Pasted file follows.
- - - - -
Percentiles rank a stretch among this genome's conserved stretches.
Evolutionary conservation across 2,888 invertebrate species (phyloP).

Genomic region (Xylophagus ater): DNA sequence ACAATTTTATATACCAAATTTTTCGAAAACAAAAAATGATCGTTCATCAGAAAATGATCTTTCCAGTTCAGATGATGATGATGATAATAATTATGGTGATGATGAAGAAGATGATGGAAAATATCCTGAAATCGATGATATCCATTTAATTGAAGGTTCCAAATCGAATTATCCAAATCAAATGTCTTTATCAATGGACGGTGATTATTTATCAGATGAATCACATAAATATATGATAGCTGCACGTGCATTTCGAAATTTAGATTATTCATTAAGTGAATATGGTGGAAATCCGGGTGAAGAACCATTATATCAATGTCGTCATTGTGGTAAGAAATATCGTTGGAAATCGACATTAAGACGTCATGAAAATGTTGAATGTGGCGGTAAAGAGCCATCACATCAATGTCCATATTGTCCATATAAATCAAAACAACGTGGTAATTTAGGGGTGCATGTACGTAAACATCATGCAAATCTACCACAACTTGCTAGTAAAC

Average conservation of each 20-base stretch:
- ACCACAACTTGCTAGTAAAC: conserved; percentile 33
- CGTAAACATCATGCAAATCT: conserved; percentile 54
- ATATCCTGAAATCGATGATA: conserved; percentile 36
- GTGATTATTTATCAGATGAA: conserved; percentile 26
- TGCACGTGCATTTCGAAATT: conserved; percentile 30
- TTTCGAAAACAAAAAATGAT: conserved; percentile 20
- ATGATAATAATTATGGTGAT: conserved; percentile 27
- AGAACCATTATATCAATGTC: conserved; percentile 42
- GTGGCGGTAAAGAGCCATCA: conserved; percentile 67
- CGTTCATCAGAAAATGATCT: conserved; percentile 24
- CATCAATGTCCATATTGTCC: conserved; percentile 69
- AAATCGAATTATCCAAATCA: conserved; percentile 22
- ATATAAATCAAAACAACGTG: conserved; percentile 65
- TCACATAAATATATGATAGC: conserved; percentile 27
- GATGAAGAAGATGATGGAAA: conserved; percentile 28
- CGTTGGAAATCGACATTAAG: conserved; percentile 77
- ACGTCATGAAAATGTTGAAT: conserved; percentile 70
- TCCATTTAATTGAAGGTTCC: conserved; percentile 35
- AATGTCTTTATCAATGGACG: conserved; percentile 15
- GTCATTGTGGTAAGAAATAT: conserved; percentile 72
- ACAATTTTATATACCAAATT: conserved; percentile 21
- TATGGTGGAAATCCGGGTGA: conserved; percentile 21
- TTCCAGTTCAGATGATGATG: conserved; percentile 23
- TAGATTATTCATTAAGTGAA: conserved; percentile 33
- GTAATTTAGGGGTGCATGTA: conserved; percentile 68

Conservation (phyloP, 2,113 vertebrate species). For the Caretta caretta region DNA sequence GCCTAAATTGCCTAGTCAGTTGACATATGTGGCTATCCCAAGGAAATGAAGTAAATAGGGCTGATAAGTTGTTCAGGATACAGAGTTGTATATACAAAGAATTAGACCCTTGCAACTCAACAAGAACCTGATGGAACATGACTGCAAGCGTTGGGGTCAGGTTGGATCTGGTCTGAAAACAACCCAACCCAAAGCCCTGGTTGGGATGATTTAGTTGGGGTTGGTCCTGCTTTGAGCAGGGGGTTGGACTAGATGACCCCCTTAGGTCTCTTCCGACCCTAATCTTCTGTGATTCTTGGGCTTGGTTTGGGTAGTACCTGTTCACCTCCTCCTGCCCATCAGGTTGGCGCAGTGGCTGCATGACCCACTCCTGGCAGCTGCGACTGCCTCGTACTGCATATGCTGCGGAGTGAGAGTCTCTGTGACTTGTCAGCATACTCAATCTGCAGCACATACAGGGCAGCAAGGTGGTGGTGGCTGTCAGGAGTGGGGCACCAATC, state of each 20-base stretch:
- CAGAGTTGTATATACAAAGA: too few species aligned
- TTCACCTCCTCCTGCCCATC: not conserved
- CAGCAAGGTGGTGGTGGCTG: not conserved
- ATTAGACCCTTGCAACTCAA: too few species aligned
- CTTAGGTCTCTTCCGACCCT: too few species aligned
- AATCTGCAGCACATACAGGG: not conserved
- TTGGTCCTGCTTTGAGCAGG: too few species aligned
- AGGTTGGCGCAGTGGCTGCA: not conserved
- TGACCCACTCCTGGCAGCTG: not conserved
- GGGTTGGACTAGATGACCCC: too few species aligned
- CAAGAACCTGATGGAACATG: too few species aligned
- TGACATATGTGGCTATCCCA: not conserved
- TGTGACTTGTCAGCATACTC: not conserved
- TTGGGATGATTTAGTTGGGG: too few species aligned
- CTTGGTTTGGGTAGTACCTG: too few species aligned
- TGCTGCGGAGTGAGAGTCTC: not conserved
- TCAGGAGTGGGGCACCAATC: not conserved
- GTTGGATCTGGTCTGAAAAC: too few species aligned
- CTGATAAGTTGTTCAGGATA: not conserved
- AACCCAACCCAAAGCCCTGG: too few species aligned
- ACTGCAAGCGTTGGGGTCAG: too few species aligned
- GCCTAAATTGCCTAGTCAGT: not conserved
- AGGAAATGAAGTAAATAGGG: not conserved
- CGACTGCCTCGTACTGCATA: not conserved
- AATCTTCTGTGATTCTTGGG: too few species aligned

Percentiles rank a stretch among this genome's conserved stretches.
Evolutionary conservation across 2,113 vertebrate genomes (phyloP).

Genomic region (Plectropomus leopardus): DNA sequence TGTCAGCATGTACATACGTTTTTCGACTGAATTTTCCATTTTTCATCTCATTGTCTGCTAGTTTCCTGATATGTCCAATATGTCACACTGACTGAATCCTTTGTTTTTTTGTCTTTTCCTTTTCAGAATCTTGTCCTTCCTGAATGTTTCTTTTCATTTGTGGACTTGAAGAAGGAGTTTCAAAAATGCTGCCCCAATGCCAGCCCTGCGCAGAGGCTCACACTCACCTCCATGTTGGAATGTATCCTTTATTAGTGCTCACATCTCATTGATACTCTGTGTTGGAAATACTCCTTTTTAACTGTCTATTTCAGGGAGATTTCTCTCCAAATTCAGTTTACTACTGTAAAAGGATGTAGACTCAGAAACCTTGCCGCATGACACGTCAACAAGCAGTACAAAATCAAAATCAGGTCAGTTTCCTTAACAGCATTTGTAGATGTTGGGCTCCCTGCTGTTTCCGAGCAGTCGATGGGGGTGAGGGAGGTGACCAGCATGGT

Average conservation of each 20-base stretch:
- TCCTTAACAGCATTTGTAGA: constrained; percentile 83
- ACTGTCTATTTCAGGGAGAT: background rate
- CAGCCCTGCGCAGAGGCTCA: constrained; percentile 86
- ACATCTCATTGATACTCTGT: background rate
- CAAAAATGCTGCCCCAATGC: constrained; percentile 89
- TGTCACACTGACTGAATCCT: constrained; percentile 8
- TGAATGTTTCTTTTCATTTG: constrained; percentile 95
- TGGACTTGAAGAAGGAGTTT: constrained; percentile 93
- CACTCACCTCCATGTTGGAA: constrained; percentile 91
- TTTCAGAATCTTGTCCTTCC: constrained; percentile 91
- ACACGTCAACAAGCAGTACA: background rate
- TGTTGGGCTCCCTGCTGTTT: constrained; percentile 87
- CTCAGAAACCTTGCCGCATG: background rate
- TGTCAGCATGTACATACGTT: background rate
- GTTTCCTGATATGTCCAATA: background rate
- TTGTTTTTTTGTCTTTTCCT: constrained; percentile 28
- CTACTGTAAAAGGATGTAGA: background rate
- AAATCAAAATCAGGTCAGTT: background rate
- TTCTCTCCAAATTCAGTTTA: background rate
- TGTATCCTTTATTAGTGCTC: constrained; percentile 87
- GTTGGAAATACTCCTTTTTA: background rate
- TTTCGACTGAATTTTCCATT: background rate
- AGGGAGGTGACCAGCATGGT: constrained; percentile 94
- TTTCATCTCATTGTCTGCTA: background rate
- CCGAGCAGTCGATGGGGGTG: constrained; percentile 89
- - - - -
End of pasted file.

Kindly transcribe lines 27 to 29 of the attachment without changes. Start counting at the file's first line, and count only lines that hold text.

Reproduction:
- TTCCAGTTCAGATGATGATG: conserved; percentile 23
- TAGATTATTCATTAAGTGAA: conserved; percentile 33
- GTAATTTAGGGGTGCATGTA: conserved; percentile 68